Wednesday, December 09, 2009

Interagency students, 12 and 14, arrested for armed robbery

Here's a grim little story that was in the Times.

It appears that two students from the Interagency School at Wilson-Pacific left the school at about 11:00 in the morning and tried to hold up a gas station at 84th and Aurora with a BB gun. The older student stood at the door while the younger student threatened the clerk with the gun and demanded cash. They received none.

After the failed hold up attempt, the two of them, aged 12 and 14, returned to the school where they are students. They were arrested there after being identified by the clerk and a school administrator who watched the store surveillance video.

I don't really have a lot to say about this. There really isn't a lot to say. I will note that I am surprised and concerned that young students at the Interagency School can come and go from school in the middle of the day like that. Is it an open campus? Did the school officials know - or have any way of knowing - that the two students were off campus? What about the school's responsibility for in loco parentis?


Central Mom said...

What about the fact that the District apparently does not notify parents when a facility is on lockdown. Should this not be part of emergency communications from the District? Should parents not be able to find this information on the website and via an auto phonecall or email or txt? Reading about it in the newspaper, with no news from the District, is highly disconcerting. Leschi last week, same thing.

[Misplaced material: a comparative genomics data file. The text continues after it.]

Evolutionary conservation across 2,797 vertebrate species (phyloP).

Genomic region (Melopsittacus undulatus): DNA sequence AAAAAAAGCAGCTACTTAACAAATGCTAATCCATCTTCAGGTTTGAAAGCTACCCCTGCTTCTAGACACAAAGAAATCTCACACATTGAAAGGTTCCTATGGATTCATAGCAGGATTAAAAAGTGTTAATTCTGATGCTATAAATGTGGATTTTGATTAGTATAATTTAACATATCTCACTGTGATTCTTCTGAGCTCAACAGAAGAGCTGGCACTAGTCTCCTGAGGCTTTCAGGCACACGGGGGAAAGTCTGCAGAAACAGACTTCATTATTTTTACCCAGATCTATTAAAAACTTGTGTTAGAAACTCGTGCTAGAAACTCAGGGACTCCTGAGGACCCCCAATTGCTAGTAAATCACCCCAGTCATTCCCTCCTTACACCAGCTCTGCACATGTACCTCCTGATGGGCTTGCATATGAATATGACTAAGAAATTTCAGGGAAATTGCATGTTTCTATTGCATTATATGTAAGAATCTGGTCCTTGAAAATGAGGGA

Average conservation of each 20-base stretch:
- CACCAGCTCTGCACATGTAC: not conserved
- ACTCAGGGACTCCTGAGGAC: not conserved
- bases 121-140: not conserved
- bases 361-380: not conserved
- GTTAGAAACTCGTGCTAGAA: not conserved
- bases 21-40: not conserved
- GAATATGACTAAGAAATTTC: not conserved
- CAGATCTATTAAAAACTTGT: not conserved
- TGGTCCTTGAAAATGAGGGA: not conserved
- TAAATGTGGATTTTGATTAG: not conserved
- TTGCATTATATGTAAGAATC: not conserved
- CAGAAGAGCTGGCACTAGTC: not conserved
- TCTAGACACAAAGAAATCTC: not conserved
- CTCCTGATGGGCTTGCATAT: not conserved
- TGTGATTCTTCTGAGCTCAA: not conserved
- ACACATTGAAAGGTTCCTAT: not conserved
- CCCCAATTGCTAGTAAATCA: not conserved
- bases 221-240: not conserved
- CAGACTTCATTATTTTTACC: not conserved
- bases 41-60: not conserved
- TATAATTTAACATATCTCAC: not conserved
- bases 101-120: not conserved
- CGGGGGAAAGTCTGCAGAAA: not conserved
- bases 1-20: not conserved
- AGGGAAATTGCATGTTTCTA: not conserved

Not trusting that the District is going to want to trumpet bad news, is there any legal reasoning that would insist in such a parental notification?

CCM said...

WMS was in a "shelter-in-place" situation yesterday morning (different from lockdown - the kids can readily explain the difference between the two).

We received an auto-call, a letter went home with students and an email was sent out. I was satisfied with the communication.

It came from the principal however, not the district, so is it up to each principal to decide if/how to notify?

I'm not thrilled with the fact that it was necessary for the middle-school to enact security measures - yet happy that there are firm and quickly-enacted plans in place to handle these types of situations.

Central Mom said...

Thanks CCM. Did the auto call and email happen as the situation was occuring or after. If "during" then I stand corrected. If "after" then as a parent I would still be looking for that level of immediate responsiveness (with a followup email/call/letter when the situation was resolved).

Charlie Mas said...

The principal at Washington, Mr. Halfaker, is exceptionally good about this sort of thing. He is right on top of all kinds of communication.

Anonymous said...

Not to detract from the seriousness of this issue...Here is a very positive announcement about SPS kids in the Seattle Times today.

Ingraham High School rocketry team gets NASA invite

h2o girl said...

This is also scary:


Mercermom said...